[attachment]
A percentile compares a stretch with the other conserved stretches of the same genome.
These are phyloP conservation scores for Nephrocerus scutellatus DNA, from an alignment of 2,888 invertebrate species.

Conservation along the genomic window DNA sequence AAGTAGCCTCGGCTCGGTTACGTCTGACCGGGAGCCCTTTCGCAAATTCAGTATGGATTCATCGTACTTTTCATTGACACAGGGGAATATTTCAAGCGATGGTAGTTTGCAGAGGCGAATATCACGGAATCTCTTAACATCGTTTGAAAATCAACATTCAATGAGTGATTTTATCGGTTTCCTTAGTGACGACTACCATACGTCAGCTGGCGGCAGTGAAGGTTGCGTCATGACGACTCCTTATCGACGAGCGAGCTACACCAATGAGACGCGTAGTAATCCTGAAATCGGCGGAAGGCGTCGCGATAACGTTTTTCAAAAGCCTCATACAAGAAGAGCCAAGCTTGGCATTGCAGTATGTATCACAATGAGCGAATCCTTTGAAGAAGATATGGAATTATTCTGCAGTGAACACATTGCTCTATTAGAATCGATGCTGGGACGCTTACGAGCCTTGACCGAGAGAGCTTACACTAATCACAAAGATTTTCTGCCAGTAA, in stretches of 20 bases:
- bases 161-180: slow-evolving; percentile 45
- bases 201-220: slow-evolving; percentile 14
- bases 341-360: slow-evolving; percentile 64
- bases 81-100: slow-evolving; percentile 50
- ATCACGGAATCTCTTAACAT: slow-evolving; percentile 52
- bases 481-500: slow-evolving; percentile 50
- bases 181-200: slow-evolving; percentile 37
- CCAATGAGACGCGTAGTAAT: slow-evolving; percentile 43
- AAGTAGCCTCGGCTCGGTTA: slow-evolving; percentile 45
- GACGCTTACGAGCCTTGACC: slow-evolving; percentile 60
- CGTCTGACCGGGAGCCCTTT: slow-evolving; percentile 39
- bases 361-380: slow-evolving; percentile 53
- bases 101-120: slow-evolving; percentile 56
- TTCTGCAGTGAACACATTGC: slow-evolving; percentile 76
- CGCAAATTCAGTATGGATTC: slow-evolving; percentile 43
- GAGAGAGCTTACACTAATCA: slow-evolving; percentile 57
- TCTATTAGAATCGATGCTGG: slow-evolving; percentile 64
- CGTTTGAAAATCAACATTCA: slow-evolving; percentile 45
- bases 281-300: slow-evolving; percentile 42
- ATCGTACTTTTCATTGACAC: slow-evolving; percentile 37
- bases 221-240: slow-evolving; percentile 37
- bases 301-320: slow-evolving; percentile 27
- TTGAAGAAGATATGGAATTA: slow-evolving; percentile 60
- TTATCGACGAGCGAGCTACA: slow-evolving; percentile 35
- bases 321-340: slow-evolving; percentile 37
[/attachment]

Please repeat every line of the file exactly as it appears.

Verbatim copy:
A percentile compares a stretch with the other conserved stretches of the same genome.
These are phyloP conservation scores for Nephrocerus scutellatus DNA, from an alignment of 2,888 invertebrate species.

Conservation along the genomic window DNA sequence AAGTAGCCTCGGCTCGGTTACGTCTGACCGGGAGCCCTTTCGCAAATTCAGTATGGATTCATCGTACTTTTCATTGACACAGGGGAATATTTCAAGCGATGGTAGTTTGCAGAGGCGAATATCACGGAATCTCTTAACATCGTTTGAAAATCAACATTCAATGAGTGATTTTATCGGTTTCCTTAGTGACGACTACCATACGTCAGCTGGCGGCAGTGAAGGTTGCGTCATGACGACTCCTTATCGACGAGCGAGCTACACCAATGAGACGCGTAGTAATCCTGAAATCGGCGGAAGGCGTCGCGATAACGTTTTTCAAAAGCCTCATACAAGAAGAGCCAAGCTTGGCATTGCAGTATGTATCACAATGAGCGAATCCTTTGAAGAAGATATGGAATTATTCTGCAGTGAACACATTGCTCTATTAGAATCGATGCTGGGACGCTTACGAGCCTTGACCGAGAGAGCTTACACTAATCACAAAGATTTTCTGCCAGTAA, in stretches of 20 bases:
- bases 161-180: slow-evolving; percentile 45
- bases 201-220: slow-evolving; percentile 14
- bases 341-360: slow-evolving; percentile 64
- bases 81-100: slow-evolving; percentile 50
- ATCACGGAATCTCTTAACAT: slow-evolving; percentile 52
- bases 481-500: slow-evolving; percentile 50
- bases 181-200: slow-evolving; percentile 37
- CCAATGAGACGCGTAGTAAT: slow-evolving; percentile 43
- AAGTAGCCTCGGCTCGGTTA: slow-evolving; percentile 45
- GACGCTTACGAGCCTTGACC: slow-evolving; percentile 60
- CGTCTGACCGGGAGCCCTTT: slow-evolving; percentile 39
- bases 361-380: slow-evolving; percentile 53
- bases 101-120: slow-evolving; percentile 56
- TTCTGCAGTGAACACATTGC: slow-evolving; percentile 76
- CGCAAATTCAGTATGGATTC: slow-evolving; percentile 43
- GAGAGAGCTTACACTAATCA: slow-evolving; percentile 57
- TCTATTAGAATCGATGCTGG: slow-evolving; percentile 64
- CGTTTGAAAATCAACATTCA: slow-evolving; percentile 45
- bases 281-300: slow-evolving; percentile 42
- ATCGTACTTTTCATTGACAC: slow-evolving; percentile 37
- bases 221-240: slow-evolving; percentile 37
- bases 301-320: slow-evolving; percentile 27
- TTGAAGAAGATATGGAATTA: slow-evolving; percentile 60
- TTATCGACGAGCGAGCTACA: slow-evolving; percentile 35
- bases 321-340: slow-evolving; percentile 37